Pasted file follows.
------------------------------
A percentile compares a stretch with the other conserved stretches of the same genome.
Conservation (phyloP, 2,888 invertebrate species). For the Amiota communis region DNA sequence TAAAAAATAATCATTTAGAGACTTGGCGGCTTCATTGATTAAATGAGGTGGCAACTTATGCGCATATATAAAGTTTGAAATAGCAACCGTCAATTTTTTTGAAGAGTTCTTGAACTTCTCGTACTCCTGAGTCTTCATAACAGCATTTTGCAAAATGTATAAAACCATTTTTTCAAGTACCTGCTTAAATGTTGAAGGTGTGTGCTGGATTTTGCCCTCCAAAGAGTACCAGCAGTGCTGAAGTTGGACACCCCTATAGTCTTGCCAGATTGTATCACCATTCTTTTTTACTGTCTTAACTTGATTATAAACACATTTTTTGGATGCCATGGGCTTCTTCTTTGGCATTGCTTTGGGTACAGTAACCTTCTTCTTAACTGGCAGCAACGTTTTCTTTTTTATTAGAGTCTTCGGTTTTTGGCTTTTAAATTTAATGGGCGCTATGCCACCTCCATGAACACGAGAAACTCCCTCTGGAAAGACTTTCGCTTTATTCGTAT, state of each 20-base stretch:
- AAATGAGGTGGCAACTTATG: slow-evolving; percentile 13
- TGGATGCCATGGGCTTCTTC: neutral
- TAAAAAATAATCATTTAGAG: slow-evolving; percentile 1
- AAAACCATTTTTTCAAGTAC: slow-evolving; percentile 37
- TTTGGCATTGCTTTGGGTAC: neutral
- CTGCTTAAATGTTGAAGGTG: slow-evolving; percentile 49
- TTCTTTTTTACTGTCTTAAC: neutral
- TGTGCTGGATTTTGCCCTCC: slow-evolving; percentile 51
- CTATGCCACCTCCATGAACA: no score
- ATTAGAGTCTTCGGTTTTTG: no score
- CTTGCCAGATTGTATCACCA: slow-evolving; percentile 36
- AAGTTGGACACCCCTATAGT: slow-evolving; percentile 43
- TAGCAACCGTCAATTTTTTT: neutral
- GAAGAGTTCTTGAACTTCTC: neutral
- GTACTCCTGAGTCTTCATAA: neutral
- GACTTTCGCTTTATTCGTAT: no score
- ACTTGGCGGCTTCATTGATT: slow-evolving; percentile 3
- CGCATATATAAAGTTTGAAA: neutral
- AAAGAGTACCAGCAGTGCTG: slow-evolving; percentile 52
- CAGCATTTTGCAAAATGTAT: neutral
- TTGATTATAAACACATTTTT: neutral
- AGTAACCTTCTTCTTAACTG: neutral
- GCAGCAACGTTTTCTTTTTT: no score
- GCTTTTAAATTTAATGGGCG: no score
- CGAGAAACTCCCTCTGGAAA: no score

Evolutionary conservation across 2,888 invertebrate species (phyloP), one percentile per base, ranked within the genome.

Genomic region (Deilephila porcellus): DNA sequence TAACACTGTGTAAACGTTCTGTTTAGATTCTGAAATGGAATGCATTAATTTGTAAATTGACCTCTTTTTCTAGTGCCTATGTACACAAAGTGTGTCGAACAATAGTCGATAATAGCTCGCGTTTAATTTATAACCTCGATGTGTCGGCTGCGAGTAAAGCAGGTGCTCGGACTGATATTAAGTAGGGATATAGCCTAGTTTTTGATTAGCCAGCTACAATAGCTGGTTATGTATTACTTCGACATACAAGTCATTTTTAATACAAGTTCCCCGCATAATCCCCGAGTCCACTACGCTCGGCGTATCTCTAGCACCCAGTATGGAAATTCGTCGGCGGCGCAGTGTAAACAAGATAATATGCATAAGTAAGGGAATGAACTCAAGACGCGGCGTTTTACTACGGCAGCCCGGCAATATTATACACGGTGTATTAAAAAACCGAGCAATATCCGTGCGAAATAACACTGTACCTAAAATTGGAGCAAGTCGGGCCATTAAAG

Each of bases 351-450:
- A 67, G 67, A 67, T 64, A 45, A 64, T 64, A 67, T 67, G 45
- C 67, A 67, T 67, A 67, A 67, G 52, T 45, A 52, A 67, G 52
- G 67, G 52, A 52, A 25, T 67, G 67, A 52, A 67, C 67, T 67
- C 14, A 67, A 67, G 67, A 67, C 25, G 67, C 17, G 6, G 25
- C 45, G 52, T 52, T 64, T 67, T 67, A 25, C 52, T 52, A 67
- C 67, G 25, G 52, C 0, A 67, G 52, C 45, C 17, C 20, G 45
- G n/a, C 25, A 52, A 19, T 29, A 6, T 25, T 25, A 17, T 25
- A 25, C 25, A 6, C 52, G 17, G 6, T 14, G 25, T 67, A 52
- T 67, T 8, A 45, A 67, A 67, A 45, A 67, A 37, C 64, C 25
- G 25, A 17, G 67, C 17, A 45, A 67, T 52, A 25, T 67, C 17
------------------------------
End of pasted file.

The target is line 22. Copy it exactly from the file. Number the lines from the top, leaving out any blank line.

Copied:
- CAGCATTTTGCAAAATGTAT: neutral